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Webvision

The Organization of the Retina and Visual System

Edited by Helga Kolb, Eduardo Fernandez, and Ralph Nelson.

Salt Lake City (UT): University of Utah Health Sciences Center; -.

Excerpt

Understanding the organization of the vertebrate retina has been the goal of many talented visual scientists during the past 100 years. With Cajal's (1892) anatomic descriptions of the cell types that constitute the retina in a number of vertebrate species, and with an early understanding of the role of visual purple in photochemistry in combination with psychophysical studies of adaptation and color vision, we had in the sixties the rudiments of an understanding of how the retina might be organized and functioning.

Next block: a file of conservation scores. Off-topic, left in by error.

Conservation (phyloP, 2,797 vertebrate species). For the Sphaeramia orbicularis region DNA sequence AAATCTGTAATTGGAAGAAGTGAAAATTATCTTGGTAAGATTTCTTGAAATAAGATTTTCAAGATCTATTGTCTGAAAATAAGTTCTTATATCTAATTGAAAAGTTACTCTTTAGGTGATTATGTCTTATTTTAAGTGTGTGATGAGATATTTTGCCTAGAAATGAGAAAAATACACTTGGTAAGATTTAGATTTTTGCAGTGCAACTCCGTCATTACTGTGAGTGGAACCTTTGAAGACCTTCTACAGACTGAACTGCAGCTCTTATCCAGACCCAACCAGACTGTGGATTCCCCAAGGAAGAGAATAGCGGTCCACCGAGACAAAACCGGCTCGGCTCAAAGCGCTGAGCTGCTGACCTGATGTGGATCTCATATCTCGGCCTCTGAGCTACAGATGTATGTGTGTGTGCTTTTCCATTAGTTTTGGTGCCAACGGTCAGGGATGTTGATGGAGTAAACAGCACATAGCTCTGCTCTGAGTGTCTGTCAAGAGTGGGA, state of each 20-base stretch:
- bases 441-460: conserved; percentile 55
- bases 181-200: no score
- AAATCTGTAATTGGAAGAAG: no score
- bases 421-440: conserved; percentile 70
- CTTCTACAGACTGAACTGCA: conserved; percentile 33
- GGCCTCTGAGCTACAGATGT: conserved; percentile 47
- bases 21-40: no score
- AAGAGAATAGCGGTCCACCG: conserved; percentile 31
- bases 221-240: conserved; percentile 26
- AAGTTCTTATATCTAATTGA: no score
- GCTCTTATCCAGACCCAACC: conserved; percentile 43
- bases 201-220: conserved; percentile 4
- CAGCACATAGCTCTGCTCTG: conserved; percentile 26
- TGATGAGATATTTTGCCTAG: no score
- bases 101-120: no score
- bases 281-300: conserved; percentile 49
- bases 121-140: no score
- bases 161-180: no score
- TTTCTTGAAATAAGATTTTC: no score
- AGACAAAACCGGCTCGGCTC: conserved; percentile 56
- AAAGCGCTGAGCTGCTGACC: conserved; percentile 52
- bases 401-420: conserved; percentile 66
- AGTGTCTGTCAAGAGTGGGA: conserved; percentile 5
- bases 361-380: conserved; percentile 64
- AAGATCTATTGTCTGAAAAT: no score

To go further, though, we were beginning to need detailed information of neural circuits that underlie these functions. It was the advent of electron microscopy, microelectrode recording techniques, and pharmacology that then allowed us an era of very rapid advancement. The purpose of this Electronic Tutorial is to summarize these recent advances and to describe our present understanding, based primarily on anatomic investigations, of the Neural Organization of the Mammalian Retina. As time goes on we have been inviting other authors to write chapters on their speciality concerning the retina or other visual pathways. A great addition has been a section on Psychophysics of Vision which we hope will be of general information to all interested in learning the basics of visual perception.

Contents

Bookshelf ID: NBK11530PMID: 21413389
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